THE CITY OF NEW YORK AS A MAJOR

INSTITUTIONAL LITIGANT:

A FOLLOW-UP ON THE PRICE WATERHOUSE STUDY

AN OVERVIEW OF THE PROBLEM

THE PRICE WATERHOUSE REPORT

1. Increase staffing to reduce workloads. 21

2. Claims examiners and attorneys should be organized

3. Reduce costs through better work-up of claims

and early settlement at lower average values.33

4. Increase agency involvement

THE CITY'S RESPONSE TO PRICE WATERHOUSE'S RECOMMENDATIONS

A. BLA

B. The Tort Division

CONCLUSION

Dated: May 6, 1999

Council on Judicial Administration

Paul H. Aloe
John L. Amabile**
Richard T. Andrias
Steven J. Antonoff
Jacob Aschkenasy
Robert E. Bailey
Paris R. Baldacci
Celia Goldwag Barenholtz
Helaine M. Barnett
Gary S. Brown
Nancy A. Brown
Dierdre A. Burgman
Austin V. Campriello
Roy H. Carlin
P. Kevin Castel
Ellen M. Coin
Brendan M. Connell, Jr.
Melanie L. Cyganowski
William M. Dallas, Jr.
George B. Daniels
Julia R. Davis
Charles E. Dorkey III
Joan L. Ellenbogen
Linda A. Fairstein
Gerald J. Fields
John E. Finnegan*
Steven G. Foresta
Amanda J. Gallagher
Paula Galowitz
John L. Gardiner
David R. Gelfand
Lenore Gittis
Thomas H. Golden
Erika D. Gorrin
Salvatore J. Graziano
James W. Harbison, Jr.
Alexander W. Hunter, Jr.
Debra A. James
Robert Jossen
Barry M. Kamins
Beth L. Kaufman
Norman C. Kleinberg
Marilyn C. Kunstler
Deborah E. Lans
Craig Leen
Robert J. Levinsohn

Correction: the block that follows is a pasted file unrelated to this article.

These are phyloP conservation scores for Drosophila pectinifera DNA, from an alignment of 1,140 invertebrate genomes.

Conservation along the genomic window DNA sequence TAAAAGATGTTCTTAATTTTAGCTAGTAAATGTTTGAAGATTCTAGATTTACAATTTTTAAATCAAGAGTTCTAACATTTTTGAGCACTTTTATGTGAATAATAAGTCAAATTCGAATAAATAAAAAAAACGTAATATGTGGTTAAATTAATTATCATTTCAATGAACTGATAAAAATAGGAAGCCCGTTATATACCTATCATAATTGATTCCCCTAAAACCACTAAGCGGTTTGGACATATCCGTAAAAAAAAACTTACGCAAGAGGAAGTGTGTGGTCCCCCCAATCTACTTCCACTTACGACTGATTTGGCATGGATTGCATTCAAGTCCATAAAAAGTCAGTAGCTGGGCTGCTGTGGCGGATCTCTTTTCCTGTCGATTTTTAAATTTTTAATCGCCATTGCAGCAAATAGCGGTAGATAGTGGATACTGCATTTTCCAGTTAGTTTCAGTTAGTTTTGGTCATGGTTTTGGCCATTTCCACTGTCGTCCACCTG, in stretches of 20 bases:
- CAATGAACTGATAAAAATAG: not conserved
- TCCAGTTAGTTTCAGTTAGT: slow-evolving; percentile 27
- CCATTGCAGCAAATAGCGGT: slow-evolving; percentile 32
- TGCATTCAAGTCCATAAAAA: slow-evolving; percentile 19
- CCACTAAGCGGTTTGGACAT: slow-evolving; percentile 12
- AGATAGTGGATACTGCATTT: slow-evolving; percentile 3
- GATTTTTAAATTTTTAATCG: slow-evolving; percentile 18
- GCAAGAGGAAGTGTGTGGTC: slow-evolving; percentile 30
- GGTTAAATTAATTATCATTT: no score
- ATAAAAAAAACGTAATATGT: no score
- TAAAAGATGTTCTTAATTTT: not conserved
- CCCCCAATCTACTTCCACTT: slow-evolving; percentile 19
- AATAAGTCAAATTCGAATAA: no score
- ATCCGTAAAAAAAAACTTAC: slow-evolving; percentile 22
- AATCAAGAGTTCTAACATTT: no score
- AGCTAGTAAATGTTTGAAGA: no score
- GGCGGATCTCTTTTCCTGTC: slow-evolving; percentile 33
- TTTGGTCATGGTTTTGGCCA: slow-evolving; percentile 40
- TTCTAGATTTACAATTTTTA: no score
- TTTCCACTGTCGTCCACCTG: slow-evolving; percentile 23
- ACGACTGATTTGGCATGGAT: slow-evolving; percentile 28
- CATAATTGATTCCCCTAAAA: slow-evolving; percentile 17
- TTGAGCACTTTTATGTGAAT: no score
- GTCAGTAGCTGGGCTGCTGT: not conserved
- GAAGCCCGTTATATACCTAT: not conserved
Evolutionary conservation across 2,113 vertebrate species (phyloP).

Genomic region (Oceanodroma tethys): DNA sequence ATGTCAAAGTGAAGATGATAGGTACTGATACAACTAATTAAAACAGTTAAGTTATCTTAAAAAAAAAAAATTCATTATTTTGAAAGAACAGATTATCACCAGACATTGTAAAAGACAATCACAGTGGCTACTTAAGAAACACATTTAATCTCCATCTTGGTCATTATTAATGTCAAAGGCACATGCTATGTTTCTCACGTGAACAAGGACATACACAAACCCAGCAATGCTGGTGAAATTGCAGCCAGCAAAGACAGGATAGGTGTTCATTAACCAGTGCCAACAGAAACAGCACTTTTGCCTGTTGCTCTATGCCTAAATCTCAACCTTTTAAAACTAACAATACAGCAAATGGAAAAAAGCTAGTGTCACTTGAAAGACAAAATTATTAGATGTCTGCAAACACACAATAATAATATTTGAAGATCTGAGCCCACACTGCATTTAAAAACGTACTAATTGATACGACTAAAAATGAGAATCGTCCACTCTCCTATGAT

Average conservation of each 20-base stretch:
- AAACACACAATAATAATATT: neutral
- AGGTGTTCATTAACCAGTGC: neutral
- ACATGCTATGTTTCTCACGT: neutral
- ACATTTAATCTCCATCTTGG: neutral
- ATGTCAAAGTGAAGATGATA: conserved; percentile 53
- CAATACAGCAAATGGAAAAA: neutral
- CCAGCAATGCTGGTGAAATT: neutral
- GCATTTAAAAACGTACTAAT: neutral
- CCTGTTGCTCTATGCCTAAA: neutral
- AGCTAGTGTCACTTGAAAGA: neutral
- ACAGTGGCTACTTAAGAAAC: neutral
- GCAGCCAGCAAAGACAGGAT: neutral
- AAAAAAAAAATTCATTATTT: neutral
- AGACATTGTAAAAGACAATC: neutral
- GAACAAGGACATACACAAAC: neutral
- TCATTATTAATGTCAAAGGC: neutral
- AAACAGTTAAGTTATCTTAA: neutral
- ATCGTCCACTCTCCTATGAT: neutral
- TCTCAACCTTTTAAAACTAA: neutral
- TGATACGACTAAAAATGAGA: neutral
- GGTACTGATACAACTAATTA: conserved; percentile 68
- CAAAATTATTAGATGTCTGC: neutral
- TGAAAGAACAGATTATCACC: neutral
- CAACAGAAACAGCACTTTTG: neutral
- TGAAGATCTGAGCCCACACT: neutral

Robert P. LoBue
Mitchell A. Lowenthal
Jerianne E. Mancini
Frank Maas
Maria Milin
Jonathan W. Miller
Charles G. Moerdler
David M. Morris
Brian J. Noonan
Marilyn G. Ordover
Steven R. Paradise
Sheryl L. Parker
Jane W. Parker
Gerald G. Paul*
Ann T. Pfau
Richard Lee Price
Porfirio F. Ramirez, Jr.
Willian C. Rand
Claudia E. Ray
Roy L. Reardon
Anne Reiniger
Steven A. Reiss
Rosalyn Heather Richter
Eric Reider
Stephen G. Rinehart
David Rosenberg
David E. Ross
Jay G. Safer
Shira A. Scheindlin
Stella Schindler
Edward T. Schorr
Marcia Lynn Sells
Steven B. Shapiro
Jacqueline W. Silbermann
George Bundy Smith
Debra B. Steinberg*
Andrew W. Stern
Guy Miller Struve
Eric A. Tirschwell
Paul A. Tumbleson
Mark Walfish
Eric D. Welsh
Aviva O. Wertheimer
John S. Willems
Ronald P. Younkins

* Members of Subcommittee on Institutional Litigants
** Principal author of this report

1 In April, 1998, the Council issued two reports on the subject, The City of New York As A Major Institutional Litigant: The Need for Greater Cooperation Between City Agencies and Their Attorneys (in which we recommended that the Mayor issue "forthwith" an Executive Order or other appropriate directive assigning personal responsibility to a senior legal officer of every City agency for that agency's prompt compliance with discovery requests in pending litigations); and The City of New York As A Major Institutional Litigant: The Price Waterhouse Study (in which we urged that the City release Price Waterhouse's evaluation and report on the City's claims processing and litigation functions). As will be discussed in this report, the recommended agency directive has not been issued, and there is still no accountability at the agencies. The Price Waterhouse Report, "The City of New York Claims Processing and Claims Litigation Study", was finally made public in September, 1998.